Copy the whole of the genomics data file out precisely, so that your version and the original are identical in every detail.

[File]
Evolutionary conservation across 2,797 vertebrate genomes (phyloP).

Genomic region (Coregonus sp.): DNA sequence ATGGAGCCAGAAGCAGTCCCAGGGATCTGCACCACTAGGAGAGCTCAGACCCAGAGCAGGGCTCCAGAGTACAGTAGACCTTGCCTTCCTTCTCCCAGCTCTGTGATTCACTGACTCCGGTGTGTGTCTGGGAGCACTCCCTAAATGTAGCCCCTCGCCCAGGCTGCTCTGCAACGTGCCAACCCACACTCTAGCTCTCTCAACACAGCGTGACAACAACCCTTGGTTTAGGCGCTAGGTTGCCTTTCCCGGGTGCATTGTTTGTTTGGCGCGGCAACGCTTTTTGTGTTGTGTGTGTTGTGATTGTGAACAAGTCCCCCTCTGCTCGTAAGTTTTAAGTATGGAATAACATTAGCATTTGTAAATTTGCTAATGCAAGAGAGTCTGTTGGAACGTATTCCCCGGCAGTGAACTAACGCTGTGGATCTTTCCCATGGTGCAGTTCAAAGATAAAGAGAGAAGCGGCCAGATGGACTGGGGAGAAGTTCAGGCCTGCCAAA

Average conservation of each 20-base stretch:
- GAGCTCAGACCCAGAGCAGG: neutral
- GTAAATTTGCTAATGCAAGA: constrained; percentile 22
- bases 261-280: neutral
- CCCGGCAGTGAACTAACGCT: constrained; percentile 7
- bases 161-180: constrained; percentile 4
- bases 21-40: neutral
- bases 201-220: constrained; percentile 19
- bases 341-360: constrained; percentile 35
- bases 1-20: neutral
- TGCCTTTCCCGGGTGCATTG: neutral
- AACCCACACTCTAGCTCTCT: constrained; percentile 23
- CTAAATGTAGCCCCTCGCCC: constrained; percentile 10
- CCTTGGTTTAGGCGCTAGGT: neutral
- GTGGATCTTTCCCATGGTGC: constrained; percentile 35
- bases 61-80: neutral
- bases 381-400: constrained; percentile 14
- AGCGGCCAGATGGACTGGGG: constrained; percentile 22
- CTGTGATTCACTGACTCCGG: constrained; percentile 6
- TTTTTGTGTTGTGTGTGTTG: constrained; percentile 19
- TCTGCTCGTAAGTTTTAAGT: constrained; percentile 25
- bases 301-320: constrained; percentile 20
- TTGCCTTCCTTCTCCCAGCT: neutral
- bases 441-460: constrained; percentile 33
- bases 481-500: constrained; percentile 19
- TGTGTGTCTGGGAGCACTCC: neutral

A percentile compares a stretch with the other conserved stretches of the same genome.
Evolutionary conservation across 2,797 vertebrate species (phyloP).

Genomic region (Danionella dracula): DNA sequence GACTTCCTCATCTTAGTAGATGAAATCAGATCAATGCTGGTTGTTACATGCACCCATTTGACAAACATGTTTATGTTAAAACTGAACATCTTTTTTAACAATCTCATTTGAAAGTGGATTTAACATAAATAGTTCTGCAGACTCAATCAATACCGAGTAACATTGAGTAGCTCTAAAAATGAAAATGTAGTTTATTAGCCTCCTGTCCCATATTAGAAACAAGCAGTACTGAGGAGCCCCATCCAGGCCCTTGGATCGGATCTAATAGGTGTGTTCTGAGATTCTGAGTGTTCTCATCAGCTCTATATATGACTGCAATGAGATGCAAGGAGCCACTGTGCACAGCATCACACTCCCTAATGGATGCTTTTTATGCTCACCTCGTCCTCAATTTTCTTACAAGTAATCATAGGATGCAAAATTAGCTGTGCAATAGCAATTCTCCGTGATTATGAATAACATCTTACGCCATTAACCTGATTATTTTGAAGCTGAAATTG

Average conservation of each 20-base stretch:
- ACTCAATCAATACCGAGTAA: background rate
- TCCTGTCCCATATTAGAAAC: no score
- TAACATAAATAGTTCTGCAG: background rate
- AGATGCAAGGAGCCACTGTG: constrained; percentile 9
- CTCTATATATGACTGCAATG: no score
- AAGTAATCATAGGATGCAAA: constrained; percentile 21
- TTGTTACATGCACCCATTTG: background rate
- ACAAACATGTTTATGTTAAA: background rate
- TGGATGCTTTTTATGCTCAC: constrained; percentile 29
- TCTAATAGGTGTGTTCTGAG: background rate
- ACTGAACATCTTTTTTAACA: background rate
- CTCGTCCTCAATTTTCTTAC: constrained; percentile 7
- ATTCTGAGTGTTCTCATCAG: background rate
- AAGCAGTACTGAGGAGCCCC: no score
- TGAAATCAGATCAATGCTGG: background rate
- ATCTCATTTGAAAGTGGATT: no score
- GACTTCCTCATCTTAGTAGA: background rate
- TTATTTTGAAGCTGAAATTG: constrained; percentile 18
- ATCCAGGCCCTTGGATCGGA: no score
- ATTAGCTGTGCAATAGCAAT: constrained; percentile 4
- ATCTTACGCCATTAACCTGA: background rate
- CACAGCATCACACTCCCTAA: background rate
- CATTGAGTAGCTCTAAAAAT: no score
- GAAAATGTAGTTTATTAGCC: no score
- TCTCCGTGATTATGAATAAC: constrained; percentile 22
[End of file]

Evolutionary conservation across 2,797 vertebrate genomes (phyloP).

Genomic region (Coregonus sp.): DNA sequence ATGGAGCCAGAAGCAGTCCCAGGGATCTGCACCACTAGGAGAGCTCAGACCCAGAGCAGGGCTCCAGAGTACAGTAGACCTTGCCTTCCTTCTCCCAGCTCTGTGATTCACTGACTCCGGTGTGTGTCTGGGAGCACTCCCTAAATGTAGCCCCTCGCCCAGGCTGCTCTGCAACGTGCCAACCCACACTCTAGCTCTCTCAACACAGCGTGACAACAACCCTTGGTTTAGGCGCTAGGTTGCCTTTCCCGGGTGCATTGTTTGTTTGGCGCGGCAACGCTTTTTGTGTTGTGTGTGTTGTGATTGTGAACAAGTCCCCCTCTGCTCGTAAGTTTTAAGTATGGAATAACATTAGCATTTGTAAATTTGCTAATGCAAGAGAGTCTGTTGGAACGTATTCCCCGGCAGTGAACTAACGCTGTGGATCTTTCCCATGGTGCAGTTCAAAGATAAAGAGAGAAGCGGCCAGATGGACTGGGGAGAAGTTCAGGCCTGCCAAA

Average conservation of each 20-base stretch:
- GAGCTCAGACCCAGAGCAGG: neutral
- GTAAATTTGCTAATGCAAGA: constrained; percentile 22
- bases 261-280: neutral
- CCCGGCAGTGAACTAACGCT: constrained; percentile 7
- bases 161-180: constrained; percentile 4
- bases 21-40: neutral
- bases 201-220: constrained; percentile 19
- bases 341-360: constrained; percentile 35
- bases 1-20: neutral
- TGCCTTTCCCGGGTGCATTG: neutral
- AACCCACACTCTAGCTCTCT: constrained; percentile 23
- CTAAATGTAGCCCCTCGCCC: constrained; percentile 10
- CCTTGGTTTAGGCGCTAGGT: neutral
- GTGGATCTTTCCCATGGTGC: constrained; percentile 35
- bases 61-80: neutral
- bases 381-400: constrained; percentile 14
- AGCGGCCAGATGGACTGGGG: constrained; percentile 22
- CTGTGATTCACTGACTCCGG: constrained; percentile 6
- TTTTTGTGTTGTGTGTGTTG: constrained; percentile 19
- TCTGCTCGTAAGTTTTAAGT: constrained; percentile 25
- bases 301-320: constrained; percentile 20
- TTGCCTTCCTTCTCCCAGCT: neutral
- bases 441-460: constrained; percentile 33
- bases 481-500: constrained; percentile 19
- TGTGTGTCTGGGAGCACTCC: neutral

A percentile compares a stretch with the other conserved stretches of the same genome.
Evolutionary conservation across 2,797 vertebrate species (phyloP).

Genomic region (Danionella dracula): DNA sequence GACTTCCTCATCTTAGTAGATGAAATCAGATCAATGCTGGTTGTTACATGCACCCATTTGACAAACATGTTTATGTTAAAACTGAACATCTTTTTTAACAATCTCATTTGAAAGTGGATTTAACATAAATAGTTCTGCAGACTCAATCAATACCGAGTAACATTGAGTAGCTCTAAAAATGAAAATGTAGTTTATTAGCCTCCTGTCCCATATTAGAAACAAGCAGTACTGAGGAGCCCCATCCAGGCCCTTGGATCGGATCTAATAGGTGTGTTCTGAGATTCTGAGTGTTCTCATCAGCTCTATATATGACTGCAATGAGATGCAAGGAGCCACTGTGCACAGCATCACACTCCCTAATGGATGCTTTTTATGCTCACCTCGTCCTCAATTTTCTTACAAGTAATCATAGGATGCAAAATTAGCTGTGCAATAGCAATTCTCCGTGATTATGAATAACATCTTACGCCATTAACCTGATTATTTTGAAGCTGAAATTG

Average conservation of each 20-base stretch:
- ACTCAATCAATACCGAGTAA: background rate
- TCCTGTCCCATATTAGAAAC: no score
- TAACATAAATAGTTCTGCAG: background rate
- AGATGCAAGGAGCCACTGTG: constrained; percentile 9
- CTCTATATATGACTGCAATG: no score
- AAGTAATCATAGGATGCAAA: constrained; percentile 21
- TTGTTACATGCACCCATTTG: background rate
- ACAAACATGTTTATGTTAAA: background rate
- TGGATGCTTTTTATGCTCAC: constrained; percentile 29
- TCTAATAGGTGTGTTCTGAG: background rate
- ACTGAACATCTTTTTTAACA: background rate
- CTCGTCCTCAATTTTCTTAC: constrained; percentile 7
- ATTCTGAGTGTTCTCATCAG: background rate
- AAGCAGTACTGAGGAGCCCC: no score
- TGAAATCAGATCAATGCTGG: background rate
- ATCTCATTTGAAAGTGGATT: no score
- GACTTCCTCATCTTAGTAGA: background rate
- TTATTTTGAAGCTGAAATTG: constrained; percentile 18
- ATCCAGGCCCTTGGATCGGA: no score
- ATTAGCTGTGCAATAGCAAT: constrained; percentile 4
- ATCTTACGCCATTAACCTGA: background rate
- CACAGCATCACACTCCCTAA: background rate
- CATTGAGTAGCTCTAAAAAT: no score
- GAAAATGTAGTTTATTAGCC: no score
- TCTCCGTGATTATGAATAAC: constrained; percentile 22